Images of Slavery in the British Literary Annuals

      This essay reconstructs both the historical and literary strategies of the British abolitionists from images in the British annuals.  Images found in poems and stories from annuals between 1827 and 1854 illustrate the influence of annuals on the public perception of slavery.  The nineteen abolitionist poems and stories from the eighteen different annuals quoted in this study clearly show the literary techniques used to persuade readers that the inhumanity of slavery outweighed any possible economic advantage. 

A Problem of Persuasion
      The initial abolition movement began in 1783, when six Quakers formed a group dedicated to opposing slavery through anti-slavery publications and letters.  The abolitionists had several obstacles to overcome.  Few besides anti-slavery crusaders paid much attention to the 14,000 Negro servants in England (Gerzina 12).  In the first census of 1801, there were about 16 million inhabitants in the British Isles (Adams 357). Therefore the number of blacks in England was very small, compared to those in the remote and economically productive colonies.  Another difficulty in attempting to abolish the slave trade was the smugness with which the English embraced the freedom of their own air, while enjoying the rewards of slavery elsewhere (Gerzina 199).  This smugness had to be erased by revealing the real evils of slavery. The question was how to change the British public perception of slavery from being accepted as a colonial economic necessity to that of being a moral crime against humanity.  Strategically, it was necessary to establish evidence of the inhumane treatment of slaves, and then to mobilize support of the literate class through skillful use of the media of their day.  In 1787, the Society for the Abolition of the Slave Trade evolved from the original movement.  Thomas Clarkson became one of the Society’s most important and courageous members, who risked his life to gain evidence against the slave trade in England. 

      Clarkson’s career is described in a twenty-page biography that appeared in The Christian Keepsake and Missionary Annual for 1837. This biography provides a general background on the anti-slavery efforts in England at the turn of the nineteenth century.  In 1785, Clarkson won senior Latin first prize at Cambridge for a dissertation on the subject, “Is it right to make slaves of others against their will?”  As a result of the shocking evidence he uncovered, he became a life-long spokesman for the cause of abolition.  He went to London to publish an enlarged translation of his Latin dissertation, and was introduced to William Wilberforce, an Evangelist, who spent almost fifty years pushing anti-slavery legislation through Parliament, and to many other friends of the cause of abolition.  Clarkson traveled over 35,000 miles visiting different seaports, collecting evidence and trying to penetrate the wall of guilty silence surrounding the slave trade.  On the fifty-seventh suspect vessel, he finally found a sailor who had witnessed and was willing to testify about slaving activities in the interior of Africa and on ships that transported slaves to the colonies.  Wilberforce conveyed Clarkson’s findings to Parliament, while Clarkson revealed his evidence in London and Liverpool customhouses, periodicals, reports, and in a comprehensive history.  In 1806, their efforts succeeded. Parliament prohibited the importation of slaves into British colonies; however, their efforts for the total abolition of slavery were not successful until 1833.  In the meantime, the Society continued to attack the practice of slavery through the media of Coffee House readership of pamphlets and newspapers, and in reaching a more general audience through church sermons.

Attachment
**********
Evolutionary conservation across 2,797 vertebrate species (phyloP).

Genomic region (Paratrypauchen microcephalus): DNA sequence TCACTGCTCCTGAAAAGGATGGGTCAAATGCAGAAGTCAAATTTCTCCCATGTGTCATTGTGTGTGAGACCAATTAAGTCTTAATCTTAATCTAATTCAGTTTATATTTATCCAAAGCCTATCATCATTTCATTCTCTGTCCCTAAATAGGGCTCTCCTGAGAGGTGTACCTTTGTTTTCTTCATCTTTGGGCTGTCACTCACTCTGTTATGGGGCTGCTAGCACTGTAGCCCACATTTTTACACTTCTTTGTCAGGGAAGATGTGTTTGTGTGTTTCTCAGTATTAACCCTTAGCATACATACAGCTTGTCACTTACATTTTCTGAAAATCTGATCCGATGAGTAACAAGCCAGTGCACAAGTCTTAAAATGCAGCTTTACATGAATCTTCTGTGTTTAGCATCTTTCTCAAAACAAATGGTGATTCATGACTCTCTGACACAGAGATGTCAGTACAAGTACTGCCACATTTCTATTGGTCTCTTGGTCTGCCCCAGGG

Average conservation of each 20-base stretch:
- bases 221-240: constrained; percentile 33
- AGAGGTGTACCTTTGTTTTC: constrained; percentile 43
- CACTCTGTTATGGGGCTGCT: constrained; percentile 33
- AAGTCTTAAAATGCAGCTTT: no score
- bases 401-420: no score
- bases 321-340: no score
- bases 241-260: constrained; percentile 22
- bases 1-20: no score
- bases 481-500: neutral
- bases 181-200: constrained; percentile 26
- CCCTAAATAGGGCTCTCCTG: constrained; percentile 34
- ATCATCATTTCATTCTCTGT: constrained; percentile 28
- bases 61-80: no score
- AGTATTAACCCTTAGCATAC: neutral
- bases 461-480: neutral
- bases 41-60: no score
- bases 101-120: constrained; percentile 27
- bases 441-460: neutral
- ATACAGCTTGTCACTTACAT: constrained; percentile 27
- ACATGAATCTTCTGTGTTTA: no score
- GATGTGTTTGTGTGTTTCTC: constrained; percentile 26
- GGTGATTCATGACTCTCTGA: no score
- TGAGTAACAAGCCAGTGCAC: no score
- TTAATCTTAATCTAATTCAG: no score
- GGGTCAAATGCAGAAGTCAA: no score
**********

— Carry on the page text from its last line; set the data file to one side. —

At this point, we move ahead to the late-1820s when the popularity of British annuals was peaking, and the abolitionist articles to be discussed below began appearing.  The images in these annuals were directed to transform the perception of upper and middle class women readers who might not read other media.  Clarkson divided the evil of the slave trade into three parts:  the capture of slaves in Africa, the transporting of the slaves overseas, and the life of slaves in colonies.  The literary images found in the British annuals will be discussed using those same categories.